PH gov’t to initiate reforms to capitalize on US-China trade tiff

The Philippine government is adopting measures proposed by the Department of Trade and Industry (DTI) and National Economic and Development Authority (NEDA) that will enable the country to take advantage of opportunities stemming from the ongoing US-China trade war.

Trade Secretary Ramon Lopez said the Philippine Cabinet, in a recent meeting, decided to adopt DTI and NEDA’s recommendations designed to make the most of the opportunities from the US-China trade tensions, including proposed solutions that require a whole-of-government approach involving several government agencies.

Lopez noted that the Philippines is the second best Asian export performer, with a merchandise export growth of 1.2% in the second quarter of 2019. Among 11 Asian countries measured, the Philippines, Vietnam, and Malaysia were the only countries with positive growth. Meanwhile, China, Taiwan, Japan, Thailand, Singapore, Hong Kong, South Korea, and Indonesia reported contractions.

“The Philippines is not as vulnerable as other countries, as exports only account for 15% of our GDP. But a prolonged trade war will eventually affect our export growth,” Lopez said in a statement.

He added that the trade war is “an opportunity for the Philippines to attract more export-oriented manufacturing foreign direct investments. However, it is necessary to address key constraints in attracting investors to the country.”

Board of Investments-approved projects from the United States and China are growing, albeit at different rates. US investments grew by 7.3% from P583 million in 2017 to P625 million in 2018. Meanwhile, Chinese investments grew by 8,364%, from P576 million in 2017 to P48.74 billion in 2018.

To achieve this advantage, DTI and NEDA have proposed strategies ranging from the short term to the long term.

DTI is already implementing some of the short-term strategies, Lopez said, like eliminating investor uncertainty by supporting the passage of the Corporate Income Tax and Incentives Rationalization Act, and by calling for further liberalization of the market by amending the Foreign Investment Act, Public Service Act, and Retail Trade Liberalization Act.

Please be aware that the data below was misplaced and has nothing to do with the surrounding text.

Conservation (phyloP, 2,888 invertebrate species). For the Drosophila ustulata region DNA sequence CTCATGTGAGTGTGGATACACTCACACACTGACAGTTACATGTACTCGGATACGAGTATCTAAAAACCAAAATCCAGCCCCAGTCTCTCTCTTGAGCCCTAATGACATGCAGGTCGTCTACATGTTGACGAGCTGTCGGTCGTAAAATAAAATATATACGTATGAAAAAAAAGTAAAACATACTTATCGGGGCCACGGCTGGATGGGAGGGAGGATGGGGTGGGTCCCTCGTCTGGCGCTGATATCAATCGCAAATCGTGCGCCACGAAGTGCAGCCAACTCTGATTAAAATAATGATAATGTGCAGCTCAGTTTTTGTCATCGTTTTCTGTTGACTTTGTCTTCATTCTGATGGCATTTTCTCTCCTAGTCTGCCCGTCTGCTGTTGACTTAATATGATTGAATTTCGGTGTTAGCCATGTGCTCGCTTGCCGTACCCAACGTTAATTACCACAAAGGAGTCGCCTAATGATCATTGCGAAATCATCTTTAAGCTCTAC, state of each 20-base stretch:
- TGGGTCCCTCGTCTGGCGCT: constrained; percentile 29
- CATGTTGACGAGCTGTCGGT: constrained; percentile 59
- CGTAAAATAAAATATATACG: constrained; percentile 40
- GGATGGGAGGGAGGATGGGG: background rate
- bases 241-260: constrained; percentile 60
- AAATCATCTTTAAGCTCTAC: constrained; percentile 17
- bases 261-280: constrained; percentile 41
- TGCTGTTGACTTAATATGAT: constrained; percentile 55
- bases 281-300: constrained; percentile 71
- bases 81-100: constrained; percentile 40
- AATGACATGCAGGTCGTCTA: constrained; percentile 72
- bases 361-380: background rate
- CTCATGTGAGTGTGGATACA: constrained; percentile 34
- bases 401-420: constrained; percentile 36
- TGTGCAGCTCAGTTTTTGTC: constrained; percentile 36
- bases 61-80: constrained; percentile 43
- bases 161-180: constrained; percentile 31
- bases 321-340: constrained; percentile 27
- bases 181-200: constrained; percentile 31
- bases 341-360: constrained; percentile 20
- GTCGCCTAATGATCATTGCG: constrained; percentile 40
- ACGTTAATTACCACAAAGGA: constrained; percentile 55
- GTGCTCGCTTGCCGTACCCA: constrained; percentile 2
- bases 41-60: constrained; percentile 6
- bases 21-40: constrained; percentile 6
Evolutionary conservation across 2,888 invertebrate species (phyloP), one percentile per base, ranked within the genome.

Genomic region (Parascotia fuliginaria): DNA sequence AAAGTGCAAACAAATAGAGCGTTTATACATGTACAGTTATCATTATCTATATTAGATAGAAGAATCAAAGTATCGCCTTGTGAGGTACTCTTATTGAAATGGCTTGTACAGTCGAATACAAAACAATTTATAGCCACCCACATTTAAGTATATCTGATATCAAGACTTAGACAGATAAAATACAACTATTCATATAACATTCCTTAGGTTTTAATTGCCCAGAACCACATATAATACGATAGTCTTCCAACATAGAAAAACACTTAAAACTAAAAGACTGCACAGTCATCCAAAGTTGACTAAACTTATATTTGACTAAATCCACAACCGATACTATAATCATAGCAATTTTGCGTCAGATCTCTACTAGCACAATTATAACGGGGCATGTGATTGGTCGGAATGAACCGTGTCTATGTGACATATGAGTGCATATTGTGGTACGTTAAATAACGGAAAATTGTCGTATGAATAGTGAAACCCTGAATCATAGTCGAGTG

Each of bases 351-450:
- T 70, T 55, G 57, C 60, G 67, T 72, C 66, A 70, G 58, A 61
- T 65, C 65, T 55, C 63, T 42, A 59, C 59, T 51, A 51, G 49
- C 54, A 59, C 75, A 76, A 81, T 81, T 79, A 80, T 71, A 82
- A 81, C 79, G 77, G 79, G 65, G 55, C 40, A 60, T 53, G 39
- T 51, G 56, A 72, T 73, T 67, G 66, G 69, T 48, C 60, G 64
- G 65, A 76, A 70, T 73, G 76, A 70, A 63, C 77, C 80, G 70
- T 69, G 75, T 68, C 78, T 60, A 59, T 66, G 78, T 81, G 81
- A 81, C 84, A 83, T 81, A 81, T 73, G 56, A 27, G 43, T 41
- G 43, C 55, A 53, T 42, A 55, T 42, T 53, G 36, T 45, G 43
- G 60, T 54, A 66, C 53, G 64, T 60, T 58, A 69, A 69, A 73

To improve ease of doing business, Lopez said the government is seeking to expedite web-based solutions by establishing a Central Business Portal and fully operationalizing TradeNet, the government’s online platform for trading permits.

Together with these are recommendations to ensure national security and peace and order considering the rising investments from China, and suggestions to assist local workers who will be displaced due to the trade war.

Moreover, Lopez said DTI will continue its “Last Touch” trade strategy, which aims to integrate the Philippines into regional value chain production networks to enhance local value-added and attain better access to major markets. To do this, the department will deepen regional partnership through the Regional Comprehensive Economic Partnership, while pursuing trade agreements outside the Asia-Pacific region.

The DTI secretary likewise related long-term strategies like the collaboration of different government agencies to improve the country’s business climate. By developing state-of-the-art ports and airports and guaranteeing affordable and reliable energy throughout the country, Lopez said investors will be encouraged to locate in emerging hubs outside of Metro Manila.

To improve Philippine human capital, DTI and NEDA suggest equipping students and workers with skills needed in the Fourth Industrial Revolution (Industry 4.0). There should also be a government-led effort to promote innovation by building regional inclusive innovation centers (RIICs) in major cities and provinces. These RIICs will serve as hubs for startups and partnership projects among the industry, government, and academe.

DTI will also lead in linking domestic micro, small, and medium enterprises with global businesses. The agency will also partner with other concerned agencies to strengthen the national quality infrastructure framework for standards setting, testing and accreditation, and metrology to create more competitive products and industries.

Lopez said these initiatives will not only shield the Philippines from the worst effects of the US-China trade war but will also improve the country’s overall attractiveness to foreign investors from other countries.

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